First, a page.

- For the case that the tension in the wire equals the maximum tension, find the force (magnitude and direction) exerted by the anchor on the rod.

**Solution**

(a) We first draw a free-body diagram, Figure \(\PageIndex{1b}\). Force balance on the sign tells us that the tensions in the two lower wires sum to the gravitational force on the sign. The rod is stationary, so we know that the sum of the torques on it must vanish. To get torques, we first need a pivot; we pick the point where the rod is anchored to the wall. We then have three forces contributing a clockwise torque, and one contributing a counterclockwise torque. We’re not told exactly where the wires are attached to the rod, but we are told that the configuration is symmetric and that the center of mass of the sign aligns with that of the rod. Let the first wire be a distance \(\alpha L\) from the wall, and the second a distance \((1-\alpha)L\). The total (clockwise) torque due to the gravitational force on the sign and rod is then given by:

\[\tau_{\mathrm{Z}}=\frac{1}{2} m g L+\frac{1}{2} M g \alpha L+\frac{1}{2} M g(1-\alpha) L=\frac{1}{2}(m+M) g L. \nonumber\]

The counterclockwise torque comes from the tension in the wire, and is given by

\[\frac{1}{2} m g L+\frac{1}{2} M g \alpha L+\frac{1}{2} M g(1-\alpha) L=\frac{1}{2}(m+M) g L. \nonumber\]

Equating the two torques allows us to solve for has a function of \(F_T\), as requested, which gives:

\[h^{2}=\left(\frac{1}{2} \frac{(m+M) g}{F_{\mathrm{T}}}\right)^{2}\left(h^{2}+L^{2}\right) \quad \rightarrow \quad h=\frac{(m+M) g L}{\sqrt{4 F_{\mathrm{T}}^{2}-(m+M)^{2} g^{2}}}\]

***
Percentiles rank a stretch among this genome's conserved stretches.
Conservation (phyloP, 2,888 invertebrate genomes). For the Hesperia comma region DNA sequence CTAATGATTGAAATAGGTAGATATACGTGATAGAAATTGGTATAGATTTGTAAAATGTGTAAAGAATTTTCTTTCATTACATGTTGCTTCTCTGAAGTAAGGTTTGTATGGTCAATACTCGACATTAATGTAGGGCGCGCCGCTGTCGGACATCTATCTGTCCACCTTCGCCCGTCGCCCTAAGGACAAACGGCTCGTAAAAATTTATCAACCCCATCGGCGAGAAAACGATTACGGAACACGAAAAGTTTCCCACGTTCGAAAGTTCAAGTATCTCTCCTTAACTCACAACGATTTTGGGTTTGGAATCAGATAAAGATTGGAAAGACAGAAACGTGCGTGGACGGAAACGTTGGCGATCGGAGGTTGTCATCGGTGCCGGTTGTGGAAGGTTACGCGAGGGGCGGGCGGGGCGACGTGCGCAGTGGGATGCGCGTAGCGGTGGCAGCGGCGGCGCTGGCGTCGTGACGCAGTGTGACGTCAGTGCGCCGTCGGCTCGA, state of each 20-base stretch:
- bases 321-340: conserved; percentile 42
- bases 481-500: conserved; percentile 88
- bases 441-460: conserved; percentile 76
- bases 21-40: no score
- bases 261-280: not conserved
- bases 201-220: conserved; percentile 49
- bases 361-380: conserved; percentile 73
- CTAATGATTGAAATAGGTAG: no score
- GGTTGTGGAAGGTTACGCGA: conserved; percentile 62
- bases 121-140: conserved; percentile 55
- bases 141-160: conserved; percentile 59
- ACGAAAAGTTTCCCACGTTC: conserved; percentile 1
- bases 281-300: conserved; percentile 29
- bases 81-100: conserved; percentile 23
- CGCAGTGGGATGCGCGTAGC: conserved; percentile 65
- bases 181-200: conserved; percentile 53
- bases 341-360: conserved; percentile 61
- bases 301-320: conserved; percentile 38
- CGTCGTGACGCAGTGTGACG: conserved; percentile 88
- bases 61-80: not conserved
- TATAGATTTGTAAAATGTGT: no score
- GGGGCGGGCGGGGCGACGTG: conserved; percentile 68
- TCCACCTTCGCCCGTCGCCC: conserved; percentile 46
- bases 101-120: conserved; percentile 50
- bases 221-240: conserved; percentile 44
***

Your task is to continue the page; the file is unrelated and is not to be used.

We find the minimum value of h by substituting \(F_T=T_{max}\).

(b) As the rod is stationary, all forces on it must cancel. In the horizontal direction, we have the horizontal component of the tension, \(T_{max}\cos \theta\) to the left, which must equal the horizontal component of the force exerted by the wall, \(F_w cos \phi\). In the vertical direction, we have the gravitational force and the two forces from the wires on which the sign hangs in the downward direction, and the vertical component of the tension in the wire in the upward direction, the sum of which must equal the vertical component of the force exerted by the wall (which may point either up or down). We thus have

\[\begin{align*} F_{\mathrm{w}} \cos \phi &=T_{\max } \cos \theta \\[4pt] F_{\mathrm{w}} \sin \phi &=(m+M) g+T_{\max } \sin \theta \end{align*}\]

where \(\tan \theta={h \over L}\) and \(h\) is given in the answer to (a). We find that

\[\begin{align*} F_{\mathrm{w}}^{2} &=T_{\mathrm{max}}^{2}+2(m+M) g T_{\max } \sin \theta+(m+M)^{2} g^{2} \\[4pt] \tan \phi &=\frac{T_{\max } \cos \theta}{(m+M) g+T_{\max } \sin \theta} \end{align*}\]

Note that the above expressions give the complete answer (magnitude and direction). We could eliminate \(h\) and \(\theta\), but that’d just be algebra, leading to more complicated expressions, and not very useful in itself.If we’d been asked to calculate the height or force for any specific values of M, m, and L, we could get the answers easily by substituting the numbers in the expressions given here.